Angewandte Chemie International Edition 2016, 55, 4011-4015.

Metal-organic framework electrosynthesis


Metal-organic frameworks (MOFs) constitute an important class of complex functional materials relevant, amongst others, for sensing, catalysis, optoelectronics and energy storage and conversion applications. However, the growth process, particularly the nucleation phase and the early growth stages that govern the final material properties, are not fully understood yet. Such knowledge is crucial for the design of tailored bottom-up MOF fabrication protocols. We characterize the initial stages of potential-controlled MOF growth as a function of applied substrate potential, electrolyte composition, substrate morphology and functional ligands in situ with unprecedented molecular topographic and chemical resolution. Based on the detailed mechanistic insight into the molecular interactions underlying (early stage) MOF growth thus gained, we can rationally design improved preparation protocols for MOFs with desired properties. Trimesic acid on Cu in ethanol: potential-dependent transition from 2D adsorbate to 3D metal-organic framework
P. Schäfer, A. Lalitha, P. Sebastian, S. Kumar Meena, J.M. Feliu, M. Sulpizi, M.A. van der Veen, K.F. Domke*
Journal of Electroanalytical Chemistry 2017, 793, 226-234.
Unraveling a two-step oxidation mechanism in electrochemical Cu-MOF synthesis
P. Schäfer, M.A. Van der Veen*, K.F. Domke*
Chemical Communications 2016, 52, 4722-4725.

Chemical and optical properties of solar cell surfaces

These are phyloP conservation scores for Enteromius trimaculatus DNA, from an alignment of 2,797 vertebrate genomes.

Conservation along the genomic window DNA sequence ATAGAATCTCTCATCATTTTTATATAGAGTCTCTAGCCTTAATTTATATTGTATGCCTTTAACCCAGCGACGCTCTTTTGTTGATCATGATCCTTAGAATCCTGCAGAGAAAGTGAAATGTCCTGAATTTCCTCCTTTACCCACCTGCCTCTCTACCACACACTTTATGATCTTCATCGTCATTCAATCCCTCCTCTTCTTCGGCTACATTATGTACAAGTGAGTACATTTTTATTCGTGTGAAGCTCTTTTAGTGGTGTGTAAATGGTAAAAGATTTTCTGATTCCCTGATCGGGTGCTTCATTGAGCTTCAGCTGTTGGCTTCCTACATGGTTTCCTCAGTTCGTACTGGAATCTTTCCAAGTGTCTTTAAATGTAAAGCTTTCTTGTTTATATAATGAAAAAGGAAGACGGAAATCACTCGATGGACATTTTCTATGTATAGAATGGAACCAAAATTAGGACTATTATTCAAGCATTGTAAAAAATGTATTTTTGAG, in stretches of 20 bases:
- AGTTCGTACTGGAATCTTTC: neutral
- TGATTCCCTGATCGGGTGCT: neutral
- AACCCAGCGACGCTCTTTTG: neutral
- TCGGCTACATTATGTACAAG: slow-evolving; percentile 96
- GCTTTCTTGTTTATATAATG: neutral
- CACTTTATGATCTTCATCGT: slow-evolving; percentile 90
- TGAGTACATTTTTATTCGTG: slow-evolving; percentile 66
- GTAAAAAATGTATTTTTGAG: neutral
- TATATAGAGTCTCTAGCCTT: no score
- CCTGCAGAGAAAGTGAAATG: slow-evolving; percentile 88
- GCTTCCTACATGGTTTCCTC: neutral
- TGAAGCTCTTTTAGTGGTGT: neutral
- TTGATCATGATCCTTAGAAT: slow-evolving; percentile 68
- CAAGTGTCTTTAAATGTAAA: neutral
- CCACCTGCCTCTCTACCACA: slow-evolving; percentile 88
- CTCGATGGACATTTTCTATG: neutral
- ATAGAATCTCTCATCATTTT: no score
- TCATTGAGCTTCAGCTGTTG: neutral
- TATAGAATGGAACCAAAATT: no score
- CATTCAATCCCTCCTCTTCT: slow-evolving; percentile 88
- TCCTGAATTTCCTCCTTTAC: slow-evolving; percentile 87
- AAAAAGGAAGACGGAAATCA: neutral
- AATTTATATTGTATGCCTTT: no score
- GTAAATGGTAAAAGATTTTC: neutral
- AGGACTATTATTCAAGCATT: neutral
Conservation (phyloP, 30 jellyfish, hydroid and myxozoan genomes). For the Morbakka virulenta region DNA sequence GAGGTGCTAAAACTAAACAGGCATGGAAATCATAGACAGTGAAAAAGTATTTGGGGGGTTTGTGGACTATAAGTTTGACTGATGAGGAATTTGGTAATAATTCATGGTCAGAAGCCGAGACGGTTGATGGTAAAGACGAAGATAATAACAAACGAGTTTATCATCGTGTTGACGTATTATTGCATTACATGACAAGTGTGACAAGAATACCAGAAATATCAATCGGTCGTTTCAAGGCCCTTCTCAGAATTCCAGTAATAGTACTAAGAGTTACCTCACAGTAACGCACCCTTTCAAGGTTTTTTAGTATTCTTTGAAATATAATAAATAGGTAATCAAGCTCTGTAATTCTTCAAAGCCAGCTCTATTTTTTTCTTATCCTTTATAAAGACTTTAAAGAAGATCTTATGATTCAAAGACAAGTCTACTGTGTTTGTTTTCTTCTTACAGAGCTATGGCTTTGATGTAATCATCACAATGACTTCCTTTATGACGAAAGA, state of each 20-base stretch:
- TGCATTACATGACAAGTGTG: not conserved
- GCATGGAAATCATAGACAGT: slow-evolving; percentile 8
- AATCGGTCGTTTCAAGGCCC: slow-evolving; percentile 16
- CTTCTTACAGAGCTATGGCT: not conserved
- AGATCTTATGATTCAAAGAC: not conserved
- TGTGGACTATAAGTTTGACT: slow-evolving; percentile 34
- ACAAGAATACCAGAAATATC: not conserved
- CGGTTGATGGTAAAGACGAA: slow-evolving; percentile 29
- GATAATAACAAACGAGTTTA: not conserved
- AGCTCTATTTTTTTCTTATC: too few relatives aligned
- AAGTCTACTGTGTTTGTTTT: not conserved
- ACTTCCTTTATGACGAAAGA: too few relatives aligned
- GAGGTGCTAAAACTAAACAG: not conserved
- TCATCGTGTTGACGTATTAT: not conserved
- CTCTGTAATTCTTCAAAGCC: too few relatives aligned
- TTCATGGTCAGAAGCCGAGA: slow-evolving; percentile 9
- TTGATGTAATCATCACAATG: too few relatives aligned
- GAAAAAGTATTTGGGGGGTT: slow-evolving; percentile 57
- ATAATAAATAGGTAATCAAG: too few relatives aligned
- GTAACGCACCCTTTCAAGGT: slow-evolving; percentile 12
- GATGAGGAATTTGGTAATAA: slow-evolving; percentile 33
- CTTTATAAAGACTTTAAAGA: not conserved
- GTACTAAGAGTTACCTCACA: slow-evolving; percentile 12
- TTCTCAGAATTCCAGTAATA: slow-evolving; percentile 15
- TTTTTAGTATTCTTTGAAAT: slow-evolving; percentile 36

In view of depleting fossil energy resources, the development of cheap and flexible alternative energy conversion concepts is vital. Photovoltaic materials, like dye- or quantum-dot sensitized surfaces, or perovskites, that transform sunlight into electricity are a prime example of such alternative concepts. To improve solar cell devices and further the technology toward large-scale application, molecular-scale insight into the physico-chemical properties of the complex sensitizer/electrode/electrolyte system is required. Our research aims to shed light on solar cell interfacial processes on the nanoscale under operando conditions to help answer key questions in solar cell development: What is the nature of sensitizer-electrode-electrolyte interactions and their relation to surface morphology? Can device activity be controlled through the presence of defect sites and performance-enhancing molecules or particles? What is the chemical origin of device degradation upon UV irradiation and/or in the presence of oxygen or water? Correlating known macroscopic device behaviour to molecular-level processes under realistic working conditions enables performance evaluation of solar cell surfaces in an unprecedented detailed manner and paves the way for rational device design. The SERS signature of PbS quantum dot oxidation
K. Stadelmann, A. Elizabeth, N. Martín Sabanés, K.F. Domke*
Vibrational Spectroscopy 2017, 91, 157-162.